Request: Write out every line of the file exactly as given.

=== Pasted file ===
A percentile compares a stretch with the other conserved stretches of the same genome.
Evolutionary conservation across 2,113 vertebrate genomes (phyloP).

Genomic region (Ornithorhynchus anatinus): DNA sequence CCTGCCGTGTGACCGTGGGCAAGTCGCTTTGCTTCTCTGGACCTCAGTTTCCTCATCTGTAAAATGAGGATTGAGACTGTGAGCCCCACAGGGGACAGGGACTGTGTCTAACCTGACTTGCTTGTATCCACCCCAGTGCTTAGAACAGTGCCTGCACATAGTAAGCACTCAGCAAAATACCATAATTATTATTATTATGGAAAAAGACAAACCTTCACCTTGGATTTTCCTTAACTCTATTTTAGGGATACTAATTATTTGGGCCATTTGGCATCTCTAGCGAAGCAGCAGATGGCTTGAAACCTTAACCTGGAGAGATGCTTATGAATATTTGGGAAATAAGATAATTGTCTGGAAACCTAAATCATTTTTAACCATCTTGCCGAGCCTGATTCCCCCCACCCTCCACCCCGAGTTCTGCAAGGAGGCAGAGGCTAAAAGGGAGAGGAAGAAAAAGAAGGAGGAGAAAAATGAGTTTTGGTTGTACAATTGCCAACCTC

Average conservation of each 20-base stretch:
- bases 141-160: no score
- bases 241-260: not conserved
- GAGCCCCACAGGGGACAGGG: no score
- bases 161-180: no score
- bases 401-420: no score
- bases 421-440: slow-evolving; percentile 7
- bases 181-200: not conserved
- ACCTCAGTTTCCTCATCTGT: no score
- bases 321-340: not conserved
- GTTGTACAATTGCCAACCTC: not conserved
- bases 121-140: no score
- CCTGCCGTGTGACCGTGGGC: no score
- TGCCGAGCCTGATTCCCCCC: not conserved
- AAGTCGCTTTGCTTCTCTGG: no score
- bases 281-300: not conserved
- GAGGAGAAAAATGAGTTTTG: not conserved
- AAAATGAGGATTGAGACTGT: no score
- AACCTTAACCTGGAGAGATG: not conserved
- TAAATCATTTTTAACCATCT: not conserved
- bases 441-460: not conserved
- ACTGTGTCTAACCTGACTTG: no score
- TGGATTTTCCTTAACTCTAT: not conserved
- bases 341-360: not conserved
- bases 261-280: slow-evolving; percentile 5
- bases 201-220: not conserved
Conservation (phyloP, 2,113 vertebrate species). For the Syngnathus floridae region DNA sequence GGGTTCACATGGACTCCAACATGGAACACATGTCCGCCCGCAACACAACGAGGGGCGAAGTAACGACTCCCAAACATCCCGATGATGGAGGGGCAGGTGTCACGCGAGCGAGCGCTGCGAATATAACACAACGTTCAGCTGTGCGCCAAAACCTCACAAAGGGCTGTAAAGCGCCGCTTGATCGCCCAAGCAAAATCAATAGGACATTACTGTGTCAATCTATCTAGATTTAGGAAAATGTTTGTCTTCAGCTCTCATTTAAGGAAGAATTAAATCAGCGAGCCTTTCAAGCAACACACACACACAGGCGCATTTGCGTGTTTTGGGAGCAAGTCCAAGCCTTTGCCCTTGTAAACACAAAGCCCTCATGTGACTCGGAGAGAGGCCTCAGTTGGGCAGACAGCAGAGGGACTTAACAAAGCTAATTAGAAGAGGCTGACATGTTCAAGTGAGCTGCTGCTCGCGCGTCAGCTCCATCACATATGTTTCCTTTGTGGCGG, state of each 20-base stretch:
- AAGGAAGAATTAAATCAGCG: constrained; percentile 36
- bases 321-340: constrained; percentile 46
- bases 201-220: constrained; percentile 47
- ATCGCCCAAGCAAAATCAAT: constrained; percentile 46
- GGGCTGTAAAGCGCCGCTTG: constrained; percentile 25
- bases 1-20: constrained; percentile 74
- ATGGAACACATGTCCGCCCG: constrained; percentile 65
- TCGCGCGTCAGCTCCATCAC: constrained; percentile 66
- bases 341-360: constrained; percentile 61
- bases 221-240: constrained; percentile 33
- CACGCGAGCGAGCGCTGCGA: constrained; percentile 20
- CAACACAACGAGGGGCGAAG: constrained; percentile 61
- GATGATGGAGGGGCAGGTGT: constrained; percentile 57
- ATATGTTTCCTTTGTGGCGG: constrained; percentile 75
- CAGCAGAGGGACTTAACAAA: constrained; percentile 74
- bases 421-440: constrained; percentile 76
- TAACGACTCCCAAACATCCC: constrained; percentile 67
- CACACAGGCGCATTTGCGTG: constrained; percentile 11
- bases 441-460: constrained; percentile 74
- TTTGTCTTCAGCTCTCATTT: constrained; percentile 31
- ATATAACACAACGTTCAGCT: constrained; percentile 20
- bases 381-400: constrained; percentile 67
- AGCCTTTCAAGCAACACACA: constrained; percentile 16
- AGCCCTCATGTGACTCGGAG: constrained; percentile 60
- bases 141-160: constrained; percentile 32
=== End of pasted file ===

A percentile compares a stretch with the other conserved stretches of the same genome.
Evolutionary conservation across 2,113 vertebrate genomes (phyloP).

Genomic region (Ornithorhynchus anatinus): DNA sequence CCTGCCGTGTGACCGTGGGCAAGTCGCTTTGCTTCTCTGGACCTCAGTTTCCTCATCTGTAAAATGAGGATTGAGACTGTGAGCCCCACAGGGGACAGGGACTGTGTCTAACCTGACTTGCTTGTATCCACCCCAGTGCTTAGAACAGTGCCTGCACATAGTAAGCACTCAGCAAAATACCATAATTATTATTATTATGGAAAAAGACAAACCTTCACCTTGGATTTTCCTTAACTCTATTTTAGGGATACTAATTATTTGGGCCATTTGGCATCTCTAGCGAAGCAGCAGATGGCTTGAAACCTTAACCTGGAGAGATGCTTATGAATATTTGGGAAATAAGATAATTGTCTGGAAACCTAAATCATTTTTAACCATCTTGCCGAGCCTGATTCCCCCCACCCTCCACCCCGAGTTCTGCAAGGAGGCAGAGGCTAAAAGGGAGAGGAAGAAAAAGAAGGAGGAGAAAAATGAGTTTTGGTTGTACAATTGCCAACCTC

Average conservation of each 20-base stretch:
- bases 141-160: no score
- bases 241-260: not conserved
- GAGCCCCACAGGGGACAGGG: no score
- bases 161-180: no score
- bases 401-420: no score
- bases 421-440: slow-evolving; percentile 7
- bases 181-200: not conserved
- ACCTCAGTTTCCTCATCTGT: no score
- bases 321-340: not conserved
- GTTGTACAATTGCCAACCTC: not conserved
- bases 121-140: no score
- CCTGCCGTGTGACCGTGGGC: no score
- TGCCGAGCCTGATTCCCCCC: not conserved
- AAGTCGCTTTGCTTCTCTGG: no score
- bases 281-300: not conserved
- GAGGAGAAAAATGAGTTTTG: not conserved
- AAAATGAGGATTGAGACTGT: no score
- AACCTTAACCTGGAGAGATG: not conserved
- TAAATCATTTTTAACCATCT: not conserved
- bases 441-460: not conserved
- ACTGTGTCTAACCTGACTTG: no score
- TGGATTTTCCTTAACTCTAT: not conserved
- bases 341-360: not conserved
- bases 261-280: slow-evolving; percentile 5
- bases 201-220: not conserved
Conservation (phyloP, 2,113 vertebrate species). For the Syngnathus floridae region DNA sequence GGGTTCACATGGACTCCAACATGGAACACATGTCCGCCCGCAACACAACGAGGGGCGAAGTAACGACTCCCAAACATCCCGATGATGGAGGGGCAGGTGTCACGCGAGCGAGCGCTGCGAATATAACACAACGTTCAGCTGTGCGCCAAAACCTCACAAAGGGCTGTAAAGCGCCGCTTGATCGCCCAAGCAAAATCAATAGGACATTACTGTGTCAATCTATCTAGATTTAGGAAAATGTTTGTCTTCAGCTCTCATTTAAGGAAGAATTAAATCAGCGAGCCTTTCAAGCAACACACACACACAGGCGCATTTGCGTGTTTTGGGAGCAAGTCCAAGCCTTTGCCCTTGTAAACACAAAGCCCTCATGTGACTCGGAGAGAGGCCTCAGTTGGGCAGACAGCAGAGGGACTTAACAAAGCTAATTAGAAGAGGCTGACATGTTCAAGTGAGCTGCTGCTCGCGCGTCAGCTCCATCACATATGTTTCCTTTGTGGCGG, state of each 20-base stretch:
- AAGGAAGAATTAAATCAGCG: constrained; percentile 36
- bases 321-340: constrained; percentile 46
- bases 201-220: constrained; percentile 47
- ATCGCCCAAGCAAAATCAAT: constrained; percentile 46
- GGGCTGTAAAGCGCCGCTTG: constrained; percentile 25
- bases 1-20: constrained; percentile 74
- ATGGAACACATGTCCGCCCG: constrained; percentile 65
- TCGCGCGTCAGCTCCATCAC: constrained; percentile 66
- bases 341-360: constrained; percentile 61
- bases 221-240: constrained; percentile 33
- CACGCGAGCGAGCGCTGCGA: constrained; percentile 20
- CAACACAACGAGGGGCGAAG: constrained; percentile 61
- GATGATGGAGGGGCAGGTGT: constrained; percentile 57
- ATATGTTTCCTTTGTGGCGG: constrained; percentile 75
- CAGCAGAGGGACTTAACAAA: constrained; percentile 74
- bases 421-440: constrained; percentile 76
- TAACGACTCCCAAACATCCC: constrained; percentile 67
- CACACAGGCGCATTTGCGTG: constrained; percentile 11
- bases 441-460: constrained; percentile 74
- TTTGTCTTCAGCTCTCATTT: constrained; percentile 31
- ATATAACACAACGTTCAGCT: constrained; percentile 20
- bases 381-400: constrained; percentile 67
- AGCCTTTCAAGCAACACACA: constrained; percentile 16
- AGCCCTCATGTGACTCGGAG: constrained; percentile 60
- bases 141-160: constrained; percentile 32